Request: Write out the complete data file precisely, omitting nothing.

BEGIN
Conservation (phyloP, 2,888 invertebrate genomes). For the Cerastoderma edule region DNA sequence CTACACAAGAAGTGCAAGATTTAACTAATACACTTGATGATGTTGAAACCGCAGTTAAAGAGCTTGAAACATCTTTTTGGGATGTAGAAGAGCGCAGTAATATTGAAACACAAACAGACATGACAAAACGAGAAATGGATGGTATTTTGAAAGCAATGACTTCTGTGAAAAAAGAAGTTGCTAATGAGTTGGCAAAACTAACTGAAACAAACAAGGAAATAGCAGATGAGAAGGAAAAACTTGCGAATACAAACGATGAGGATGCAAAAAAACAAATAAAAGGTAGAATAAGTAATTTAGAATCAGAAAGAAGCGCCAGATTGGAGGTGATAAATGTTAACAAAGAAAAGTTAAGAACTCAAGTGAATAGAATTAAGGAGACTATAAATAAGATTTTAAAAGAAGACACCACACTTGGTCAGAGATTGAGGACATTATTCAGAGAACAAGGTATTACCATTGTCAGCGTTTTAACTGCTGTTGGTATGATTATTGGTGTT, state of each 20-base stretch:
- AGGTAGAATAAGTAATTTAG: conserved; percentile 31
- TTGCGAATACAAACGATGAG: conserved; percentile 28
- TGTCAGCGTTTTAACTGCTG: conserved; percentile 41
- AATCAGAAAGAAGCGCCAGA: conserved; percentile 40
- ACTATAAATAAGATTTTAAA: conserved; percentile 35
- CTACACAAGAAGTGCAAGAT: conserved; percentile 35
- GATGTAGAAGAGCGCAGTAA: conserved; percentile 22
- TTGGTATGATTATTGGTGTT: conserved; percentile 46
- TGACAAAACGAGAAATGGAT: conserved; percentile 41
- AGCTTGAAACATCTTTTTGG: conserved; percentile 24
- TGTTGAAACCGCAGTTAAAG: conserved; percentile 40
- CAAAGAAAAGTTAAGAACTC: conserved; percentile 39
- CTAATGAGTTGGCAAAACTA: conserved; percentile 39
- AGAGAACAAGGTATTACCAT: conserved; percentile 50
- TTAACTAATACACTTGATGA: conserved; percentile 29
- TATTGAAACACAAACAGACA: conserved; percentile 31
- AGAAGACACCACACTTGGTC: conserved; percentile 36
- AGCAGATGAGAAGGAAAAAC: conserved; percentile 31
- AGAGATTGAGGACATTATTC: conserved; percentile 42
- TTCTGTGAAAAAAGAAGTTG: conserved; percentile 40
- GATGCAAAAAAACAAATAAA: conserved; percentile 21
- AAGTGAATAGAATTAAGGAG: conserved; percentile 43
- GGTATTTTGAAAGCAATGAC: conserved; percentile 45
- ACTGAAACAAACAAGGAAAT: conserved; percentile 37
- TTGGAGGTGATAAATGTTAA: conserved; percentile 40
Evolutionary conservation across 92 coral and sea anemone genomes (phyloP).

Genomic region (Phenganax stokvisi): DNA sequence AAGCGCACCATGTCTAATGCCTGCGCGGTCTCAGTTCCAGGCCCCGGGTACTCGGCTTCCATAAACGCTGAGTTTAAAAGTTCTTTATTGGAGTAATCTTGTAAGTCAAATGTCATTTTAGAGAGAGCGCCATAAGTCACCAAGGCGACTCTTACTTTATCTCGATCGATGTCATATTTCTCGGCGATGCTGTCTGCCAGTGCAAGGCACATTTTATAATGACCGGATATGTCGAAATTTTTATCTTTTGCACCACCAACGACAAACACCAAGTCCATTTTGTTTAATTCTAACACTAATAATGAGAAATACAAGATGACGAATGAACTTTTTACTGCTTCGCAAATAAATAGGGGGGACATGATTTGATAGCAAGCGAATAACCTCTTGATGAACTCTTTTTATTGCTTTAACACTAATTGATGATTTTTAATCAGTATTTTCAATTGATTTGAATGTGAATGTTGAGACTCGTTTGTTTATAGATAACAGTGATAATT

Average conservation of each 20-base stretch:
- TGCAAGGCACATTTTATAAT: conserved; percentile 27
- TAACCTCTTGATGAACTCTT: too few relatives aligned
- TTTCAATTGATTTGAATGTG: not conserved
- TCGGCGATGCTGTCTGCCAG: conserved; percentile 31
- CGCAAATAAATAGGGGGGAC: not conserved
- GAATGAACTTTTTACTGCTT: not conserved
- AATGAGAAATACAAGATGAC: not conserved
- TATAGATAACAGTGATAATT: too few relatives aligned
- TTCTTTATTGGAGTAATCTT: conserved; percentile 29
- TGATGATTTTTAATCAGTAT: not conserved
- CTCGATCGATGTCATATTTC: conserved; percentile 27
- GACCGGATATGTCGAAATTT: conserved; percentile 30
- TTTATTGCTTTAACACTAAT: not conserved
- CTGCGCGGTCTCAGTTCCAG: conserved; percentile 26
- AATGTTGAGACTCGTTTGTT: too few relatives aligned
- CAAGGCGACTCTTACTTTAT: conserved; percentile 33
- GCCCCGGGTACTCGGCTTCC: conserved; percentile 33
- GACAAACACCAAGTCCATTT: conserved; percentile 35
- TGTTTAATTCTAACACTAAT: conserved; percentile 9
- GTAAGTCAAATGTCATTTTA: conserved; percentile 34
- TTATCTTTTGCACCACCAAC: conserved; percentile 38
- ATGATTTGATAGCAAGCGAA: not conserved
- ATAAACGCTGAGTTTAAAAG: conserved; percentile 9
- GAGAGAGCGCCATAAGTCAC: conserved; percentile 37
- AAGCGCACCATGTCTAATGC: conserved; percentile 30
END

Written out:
Conservation (phyloP, 2,888 invertebrate genomes). For the Cerastoderma edule region DNA sequence CTACACAAGAAGTGCAAGATTTAACTAATACACTTGATGATGTTGAAACCGCAGTTAAAGAGCTTGAAACATCTTTTTGGGATGTAGAAGAGCGCAGTAATATTGAAACACAAACAGACATGACAAAACGAGAAATGGATGGTATTTTGAAAGCAATGACTTCTGTGAAAAAAGAAGTTGCTAATGAGTTGGCAAAACTAACTGAAACAAACAAGGAAATAGCAGATGAGAAGGAAAAACTTGCGAATACAAACGATGAGGATGCAAAAAAACAAATAAAAGGTAGAATAAGTAATTTAGAATCAGAAAGAAGCGCCAGATTGGAGGTGATAAATGTTAACAAAGAAAAGTTAAGAACTCAAGTGAATAGAATTAAGGAGACTATAAATAAGATTTTAAAAGAAGACACCACACTTGGTCAGAGATTGAGGACATTATTCAGAGAACAAGGTATTACCATTGTCAGCGTTTTAACTGCTGTTGGTATGATTATTGGTGTT, state of each 20-base stretch:
- AGGTAGAATAAGTAATTTAG: conserved; percentile 31
- TTGCGAATACAAACGATGAG: conserved; percentile 28
- TGTCAGCGTTTTAACTGCTG: conserved; percentile 41
- AATCAGAAAGAAGCGCCAGA: conserved; percentile 40
- ACTATAAATAAGATTTTAAA: conserved; percentile 35
- CTACACAAGAAGTGCAAGAT: conserved; percentile 35
- GATGTAGAAGAGCGCAGTAA: conserved; percentile 22
- TTGGTATGATTATTGGTGTT: conserved; percentile 46
- TGACAAAACGAGAAATGGAT: conserved; percentile 41
- AGCTTGAAACATCTTTTTGG: conserved; percentile 24
- TGTTGAAACCGCAGTTAAAG: conserved; percentile 40
- CAAAGAAAAGTTAAGAACTC: conserved; percentile 39
- CTAATGAGTTGGCAAAACTA: conserved; percentile 39
- AGAGAACAAGGTATTACCAT: conserved; percentile 50
- TTAACTAATACACTTGATGA: conserved; percentile 29
- TATTGAAACACAAACAGACA: conserved; percentile 31
- AGAAGACACCACACTTGGTC: conserved; percentile 36
- AGCAGATGAGAAGGAAAAAC: conserved; percentile 31
- AGAGATTGAGGACATTATTC: conserved; percentile 42
- TTCTGTGAAAAAAGAAGTTG: conserved; percentile 40
- GATGCAAAAAAACAAATAAA: conserved; percentile 21
- AAGTGAATAGAATTAAGGAG: conserved; percentile 43
- GGTATTTTGAAAGCAATGAC: conserved; percentile 45
- ACTGAAACAAACAAGGAAAT: conserved; percentile 37
- TTGGAGGTGATAAATGTTAA: conserved; percentile 40
Evolutionary conservation across 92 coral and sea anemone genomes (phyloP).

Genomic region (Phenganax stokvisi): DNA sequence AAGCGCACCATGTCTAATGCCTGCGCGGTCTCAGTTCCAGGCCCCGGGTACTCGGCTTCCATAAACGCTGAGTTTAAAAGTTCTTTATTGGAGTAATCTTGTAAGTCAAATGTCATTTTAGAGAGAGCGCCATAAGTCACCAAGGCGACTCTTACTTTATCTCGATCGATGTCATATTTCTCGGCGATGCTGTCTGCCAGTGCAAGGCACATTTTATAATGACCGGATATGTCGAAATTTTTATCTTTTGCACCACCAACGACAAACACCAAGTCCATTTTGTTTAATTCTAACACTAATAATGAGAAATACAAGATGACGAATGAACTTTTTACTGCTTCGCAAATAAATAGGGGGGACATGATTTGATAGCAAGCGAATAACCTCTTGATGAACTCTTTTTATTGCTTTAACACTAATTGATGATTTTTAATCAGTATTTTCAATTGATTTGAATGTGAATGTTGAGACTCGTTTGTTTATAGATAACAGTGATAATT

Average conservation of each 20-base stretch:
- TGCAAGGCACATTTTATAAT: conserved; percentile 27
- TAACCTCTTGATGAACTCTT: too few relatives aligned
- TTTCAATTGATTTGAATGTG: not conserved
- TCGGCGATGCTGTCTGCCAG: conserved; percentile 31
- CGCAAATAAATAGGGGGGAC: not conserved
- GAATGAACTTTTTACTGCTT: not conserved
- AATGAGAAATACAAGATGAC: not conserved
- TATAGATAACAGTGATAATT: too few relatives aligned
- TTCTTTATTGGAGTAATCTT: conserved; percentile 29
- TGATGATTTTTAATCAGTAT: not conserved
- CTCGATCGATGTCATATTTC: conserved; percentile 27
- GACCGGATATGTCGAAATTT: conserved; percentile 30
- TTTATTGCTTTAACACTAAT: not conserved
- CTGCGCGGTCTCAGTTCCAG: conserved; percentile 26
- AATGTTGAGACTCGTTTGTT: too few relatives aligned
- CAAGGCGACTCTTACTTTAT: conserved; percentile 33
- GCCCCGGGTACTCGGCTTCC: conserved; percentile 33
- GACAAACACCAAGTCCATTT: conserved; percentile 35
- TGTTTAATTCTAACACTAAT: conserved; percentile 9
- GTAAGTCAAATGTCATTTTA: conserved; percentile 34
- TTATCTTTTGCACCACCAAC: conserved; percentile 38
- ATGATTTGATAGCAAGCGAA: not conserved
- ATAAACGCTGAGTTTAAAAG: conserved; percentile 9
- GAGAGAGCGCCATAAGTCAC: conserved; percentile 37
- AAGCGCACCATGTCTAATGC: conserved; percentile 30